We have a padlock on our main gate and there have been a couple of times it got a bit sticky.
In the early days, I used graphite. Very messy and didn't seem to do well when subjected to a lot of rain or freezing.
Then somebody else LOVED using wd-40. That was spotty. We even had some in a jar where we could soak a lock. But I always thought that wd-40 was more about getting past the rust and any lube effect would just be temporary.
So, I spent about four hours researching about two years ago and found a really great web page by a locksmith comparing about eight different things. In the end, the locksmith suggested a product called "houdini". We tried that and it seems to be okay - but there still seems to be room for improvement.
Today I was looking for the article, but couldn't find it. I did find this video. The guy makes it clear which product he likes, but I haven't been able to find it:
So, I'm starting this thread to see if there are other schools of thought, or maybe somebody can find that article I mention above.
How about a nice piece of innertube to give watershed to the lock? A friend lavished on his wife and built her a lovely chicken coop complete with an egg snitching door and a shelter for the layena feeder with a lid/umbrella/cover that raised and lowered with a winch. He made the control water resistant with a chunk of tire inner tube very firmly fastened to the wiring cord and hung it on the fence. He made it so you could look/check for unwanted arachnids or wasps up there before you reached for the buttons...
The lock for the gate is pretty protected from the elements, but natural condensation from morning dew to cold temperatures will have their way with most locks. Seems to me the best solution is to let Paul, Jocelyn or Fred know if you are having issues with lock so maintenance can be done when needed.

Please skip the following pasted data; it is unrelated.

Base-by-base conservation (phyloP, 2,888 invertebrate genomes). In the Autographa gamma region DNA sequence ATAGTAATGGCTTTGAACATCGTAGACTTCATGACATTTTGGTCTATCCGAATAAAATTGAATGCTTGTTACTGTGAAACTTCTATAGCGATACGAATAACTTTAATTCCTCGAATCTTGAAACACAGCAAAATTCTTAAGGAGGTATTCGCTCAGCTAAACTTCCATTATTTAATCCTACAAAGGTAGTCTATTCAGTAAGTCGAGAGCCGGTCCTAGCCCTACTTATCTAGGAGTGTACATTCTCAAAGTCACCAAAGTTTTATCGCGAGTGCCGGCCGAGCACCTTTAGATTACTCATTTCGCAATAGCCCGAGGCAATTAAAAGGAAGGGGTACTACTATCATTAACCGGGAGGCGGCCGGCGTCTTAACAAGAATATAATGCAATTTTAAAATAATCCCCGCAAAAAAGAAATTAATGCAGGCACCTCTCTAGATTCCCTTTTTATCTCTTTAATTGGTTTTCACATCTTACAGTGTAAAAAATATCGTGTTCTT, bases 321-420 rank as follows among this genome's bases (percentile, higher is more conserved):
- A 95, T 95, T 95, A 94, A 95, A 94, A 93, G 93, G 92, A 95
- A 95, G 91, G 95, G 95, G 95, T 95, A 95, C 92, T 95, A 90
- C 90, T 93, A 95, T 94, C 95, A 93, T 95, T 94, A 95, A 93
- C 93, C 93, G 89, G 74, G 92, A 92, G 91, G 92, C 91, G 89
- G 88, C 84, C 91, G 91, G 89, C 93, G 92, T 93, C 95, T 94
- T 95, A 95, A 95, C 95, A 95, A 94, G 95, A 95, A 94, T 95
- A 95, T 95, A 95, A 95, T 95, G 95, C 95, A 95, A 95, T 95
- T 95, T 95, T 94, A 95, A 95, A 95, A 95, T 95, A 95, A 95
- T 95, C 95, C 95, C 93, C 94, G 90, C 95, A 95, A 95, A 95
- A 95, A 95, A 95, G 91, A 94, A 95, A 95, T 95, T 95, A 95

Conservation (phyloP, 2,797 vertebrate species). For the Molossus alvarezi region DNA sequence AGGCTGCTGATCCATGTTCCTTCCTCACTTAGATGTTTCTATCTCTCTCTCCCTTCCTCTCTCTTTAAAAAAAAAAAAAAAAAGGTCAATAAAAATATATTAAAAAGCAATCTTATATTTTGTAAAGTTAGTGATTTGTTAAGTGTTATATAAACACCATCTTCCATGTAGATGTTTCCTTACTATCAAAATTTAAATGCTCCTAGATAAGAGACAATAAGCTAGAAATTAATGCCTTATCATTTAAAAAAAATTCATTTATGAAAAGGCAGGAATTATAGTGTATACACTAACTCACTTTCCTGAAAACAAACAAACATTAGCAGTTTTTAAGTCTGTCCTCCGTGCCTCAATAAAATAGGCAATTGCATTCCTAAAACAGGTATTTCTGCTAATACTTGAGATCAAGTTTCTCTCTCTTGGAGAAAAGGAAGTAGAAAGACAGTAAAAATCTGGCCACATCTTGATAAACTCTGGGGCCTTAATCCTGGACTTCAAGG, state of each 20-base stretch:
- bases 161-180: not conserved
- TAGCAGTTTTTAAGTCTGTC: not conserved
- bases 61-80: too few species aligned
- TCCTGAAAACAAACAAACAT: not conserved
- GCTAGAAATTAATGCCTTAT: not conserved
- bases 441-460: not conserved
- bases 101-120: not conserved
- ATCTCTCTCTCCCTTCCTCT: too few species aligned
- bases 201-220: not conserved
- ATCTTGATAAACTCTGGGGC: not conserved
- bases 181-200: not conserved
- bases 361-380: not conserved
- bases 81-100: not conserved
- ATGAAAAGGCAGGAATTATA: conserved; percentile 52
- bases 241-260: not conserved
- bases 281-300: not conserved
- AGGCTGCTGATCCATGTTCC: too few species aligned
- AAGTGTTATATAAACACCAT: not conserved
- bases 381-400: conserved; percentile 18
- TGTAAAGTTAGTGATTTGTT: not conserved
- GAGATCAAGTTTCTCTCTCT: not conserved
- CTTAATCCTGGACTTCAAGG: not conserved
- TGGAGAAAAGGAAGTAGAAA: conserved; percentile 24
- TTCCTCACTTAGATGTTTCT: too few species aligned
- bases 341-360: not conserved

A rubber flap to shield rain and dew. Split open a cheap carpenters pencil and grind up the graphite rod. Into dust. Work the dust into every moving parts you can find. you write underwater on slate, with a normal pencil. So think of how it could stand up to a little condensation.
I have used breakfree clp for years, including 2 years on outdoor connex containers in wyoming. Never a problem, also used it on cardboard bailers and forklift. And numerous other power equipment. I have used it on black powder rifles and pistols. It deactivates the acid in the black powder, cleans and lubes is non gumming doesn't freeze even in -40 plus. It's a bit expensive but works so well, and it also is available at most sporting goods stores and Walmart.
Still use this on anything on the homestead that doesn't get grease. The other lube I use but is hard to find is 3 in 1 teflon. I only use this in very specific places it is a dry film lube. Works great on indoor locks and items prone to dust and sand. But must be protected and clean first.
Great thing about breakfree clp is you don't have to even pre-clean. I used it to lube and clean chains, padlocks, hinges, fittings, bicycle, and guns. Freed up a guys ar-15 this winter at the range, wouldn't work at the cold temp. Couple squirts and it was running like a champ. I also use it on all moving surface's on the truck and tractor. It has breathed new life into old bearings and frozen bearings on hand trucks.